Anne Sullivan

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Johanna Mansfield "Anne" Macy (Sullivan)

Birthdate: (70)
Birthplace: Feeding Hills, Massachusetts, United States
Death: October 20, 1936 (70)
Forest Hills, New York, United States
Place of Burial: Washington, District of Columbia, District of Columbia, United States
Immediate Family:

Daughter of Thomas Sullivan and Alice Sullivan
Wife of John Albert Macy
Sister of Ellen Sullivan; Nellie Sullivan; James Sullivan; Mary Sullivan and John Sullivan

Managed by: Private User
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Immediate Family

About Anne Sullivan

Johanna "Anne" Mansfield Sullivan Macy (1866–1936), also known as Anne Sullivan, was an American teacher best known as the instructor and companion of Helen Keller, Presidential Medal of Freedom.

Early life

Sullivan was born on April 14, 1866 in Feeding Hills, Massachusetts. According to her baptismal certificate, her full name at birth was Johanna Mansfield Sullivan; however, she was called Anne from the time she was born. Her parents' names were Thomas Sullivan and Alice Cloesy Sullivan and they were Irish immigrants who couldn't read and had little money. In 1874 her mother, Alice, died, probably of tuberculosis; after which Anne was sent to an almshouse, that today is Tewksbury Hospital in Tewksbury, Massachusetts. She was at Tewksbury for four years. In 1880, Anne, who was blind from untreated trachoma, was sent to the Perkins School for the Blind. Anne had a brother, Jimmie (James), born in 1869, a sister Ellen born in 1867 and a sister, Mary.


Michael Anaganos, director of the Institute, then located in South Boston, was approached to suggest a teacher for the Keller's deafblind daughter. He asked Anne Sullivan, a former student, herself visually impaired and only 20 years old, to become Helen's instructor. It was the beginning of a 49-year relationship, Sullivan evolving into governess and then eventual companion.

Anne Sullivan arrived at Keller's house in March 1887, and immediately began to teach Helen to communicate by spelling words into her hand, beginning with "d-o-l-l" for the doll that she had brought Keller as a present. Keller was frustrated, at first, because she did not understand that every object had a word uniquely identifying it. In fact, when Sullivan was trying to teach Keller the word for "mug", Keller became so frustrated she broke the doll. Keller's big breakthrough in communication came the next month, when she realized that the motions her teacher was making on the palm of her hand, while running cool water over her other hand, symbolized the idea of "water"; she then nearly exhausted Sullivan demanding the names of all the other familiar objects in her world.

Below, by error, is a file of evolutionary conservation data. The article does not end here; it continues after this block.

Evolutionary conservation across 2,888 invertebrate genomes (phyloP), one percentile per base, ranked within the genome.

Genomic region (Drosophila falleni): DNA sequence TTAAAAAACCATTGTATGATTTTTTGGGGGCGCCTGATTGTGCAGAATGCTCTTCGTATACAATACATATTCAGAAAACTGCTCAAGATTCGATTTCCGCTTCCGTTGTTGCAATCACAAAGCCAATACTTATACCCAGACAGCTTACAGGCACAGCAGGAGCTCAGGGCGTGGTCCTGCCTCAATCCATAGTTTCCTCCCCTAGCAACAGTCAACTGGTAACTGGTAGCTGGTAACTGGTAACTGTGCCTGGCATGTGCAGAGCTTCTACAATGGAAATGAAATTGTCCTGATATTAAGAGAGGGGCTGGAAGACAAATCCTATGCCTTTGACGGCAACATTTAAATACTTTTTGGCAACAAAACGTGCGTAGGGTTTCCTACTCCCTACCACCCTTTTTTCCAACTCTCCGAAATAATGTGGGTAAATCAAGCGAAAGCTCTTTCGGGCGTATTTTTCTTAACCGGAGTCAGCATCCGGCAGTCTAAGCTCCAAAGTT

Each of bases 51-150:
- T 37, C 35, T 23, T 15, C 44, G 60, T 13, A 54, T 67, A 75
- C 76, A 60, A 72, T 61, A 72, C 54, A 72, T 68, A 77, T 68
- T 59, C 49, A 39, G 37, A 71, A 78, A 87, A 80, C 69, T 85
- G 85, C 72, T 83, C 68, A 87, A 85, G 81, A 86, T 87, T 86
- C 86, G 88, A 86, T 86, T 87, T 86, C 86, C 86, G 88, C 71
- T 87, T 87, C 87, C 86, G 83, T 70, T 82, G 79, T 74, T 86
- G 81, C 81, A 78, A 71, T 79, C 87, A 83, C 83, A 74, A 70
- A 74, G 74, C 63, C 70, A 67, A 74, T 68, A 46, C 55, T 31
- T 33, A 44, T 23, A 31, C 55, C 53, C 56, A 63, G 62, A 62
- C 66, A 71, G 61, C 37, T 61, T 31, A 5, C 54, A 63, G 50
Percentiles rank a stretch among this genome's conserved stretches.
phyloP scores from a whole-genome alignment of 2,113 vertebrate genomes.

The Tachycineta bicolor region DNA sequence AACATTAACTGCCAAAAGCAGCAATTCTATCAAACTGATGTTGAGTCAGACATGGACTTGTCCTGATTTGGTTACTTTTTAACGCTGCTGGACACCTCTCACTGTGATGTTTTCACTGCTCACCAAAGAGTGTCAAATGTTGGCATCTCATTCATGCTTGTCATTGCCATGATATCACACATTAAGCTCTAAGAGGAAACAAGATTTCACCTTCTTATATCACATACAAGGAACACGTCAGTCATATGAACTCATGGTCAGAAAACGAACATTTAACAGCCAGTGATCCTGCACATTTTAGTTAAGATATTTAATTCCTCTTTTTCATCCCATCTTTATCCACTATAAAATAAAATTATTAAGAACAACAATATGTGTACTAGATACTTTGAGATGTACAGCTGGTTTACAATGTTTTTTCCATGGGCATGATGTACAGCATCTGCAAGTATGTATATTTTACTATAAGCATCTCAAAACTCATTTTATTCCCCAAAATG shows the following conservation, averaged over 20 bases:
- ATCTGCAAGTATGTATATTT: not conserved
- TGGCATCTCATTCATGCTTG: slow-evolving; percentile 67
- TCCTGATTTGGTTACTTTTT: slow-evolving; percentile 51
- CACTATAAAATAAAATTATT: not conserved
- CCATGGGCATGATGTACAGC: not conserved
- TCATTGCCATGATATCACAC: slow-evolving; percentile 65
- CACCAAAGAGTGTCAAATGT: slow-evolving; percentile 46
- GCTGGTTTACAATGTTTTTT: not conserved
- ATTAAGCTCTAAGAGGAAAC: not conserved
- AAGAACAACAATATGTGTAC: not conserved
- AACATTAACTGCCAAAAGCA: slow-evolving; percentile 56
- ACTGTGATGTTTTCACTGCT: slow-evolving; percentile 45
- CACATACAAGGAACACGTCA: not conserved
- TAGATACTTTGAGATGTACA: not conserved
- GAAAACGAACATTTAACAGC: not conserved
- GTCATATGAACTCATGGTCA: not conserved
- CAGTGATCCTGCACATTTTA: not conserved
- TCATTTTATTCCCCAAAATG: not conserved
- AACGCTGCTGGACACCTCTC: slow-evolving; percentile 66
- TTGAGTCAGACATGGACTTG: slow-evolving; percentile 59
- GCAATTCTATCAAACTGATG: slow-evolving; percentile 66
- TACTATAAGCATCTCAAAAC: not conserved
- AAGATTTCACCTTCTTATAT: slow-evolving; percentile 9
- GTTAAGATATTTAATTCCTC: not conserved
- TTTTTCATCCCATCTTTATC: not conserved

As lifelong companions Sullivan and Keller continually lived, worked, and traveled together.

Personal life

On May 3, 1905, Anne Sullivan married a Harvard University instructor and literary critic, John Albert Macy (1877–1932), who had helped Keller with her publications. Macy moved in with Keller and Sullivan, and the three lived together. However, within a few years, Macy's and Sullivan's marriage began to disintegrate. By 1914 they had separated, though they never officially divorced. In the early years after their separation, John wrote and asked for money.

In the 1920 census, Helen Keller was 38 years old and listed as head of her household in the Queens, New York Census. Anne is listed as living with her, age 52, listed as a private teacher of Helen. John Macy is also listed as living with them (entered as a Lodger, writer/author, age 44). As the years progressed Macy appears to have faded from Sullivan's life. Sullivan never remarried.


In 1932 they were each awarded honorary fellowships from the Educational Institute of Scotland. They also were awarded honorary degrees from Temple University.


By 1935, Sullivan became completely blind just one year before her death on October 20, 1936 in Forest Hills, New York. She died at age 70 after a coma, with Keller holding her hand. When Keller herself died in 1968, her ashes were placed in the Washington National Cathedral next to Anne's.

Media representation

Anne Sullivan is an integral character in The Miracle Worker, by William Gibson, originally produced for television, where she was portrayed by Teresa Wright. The play then moved to Broadway, and was later produced as a 1962 feature film. Both the Broadway play and 1962 film featured Anne Bancroft in the Sullivan role. Patty Duke—who played Helen Keller in the 1962 film version—later played Sullivan in a 1979 television remake. Alison Elliott recently portrayed her in a 2000 television movie. Alison Pill played Sullivan on Broadway in the 2010 revival of The Miracle Worker, with Abigail Breslin as Keller.

Both Anne Bancroft and Patty Duke won Academy Awards for Best Actress and Best Supporting Actress for their roles as Sullivan and Keller in the 1962 film version.

Anne Sullivan's first month with Helen Keller is chronicled in the novel, Miss Spitfire: Reaching Helen Keller, by Sarah Miller. The award-winning first-person narrative imagines Annie's point of view and emotional landscape as she struggles to break through to her pupil.

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Anne Sullivan's Timeline

April 14, 1866
Feeding Hills, Massachusetts, United States
October 20, 1936
Age 70
Forest Hills, New York, United States
Age 70
Washington, District of Columbia, District of Columbia, United States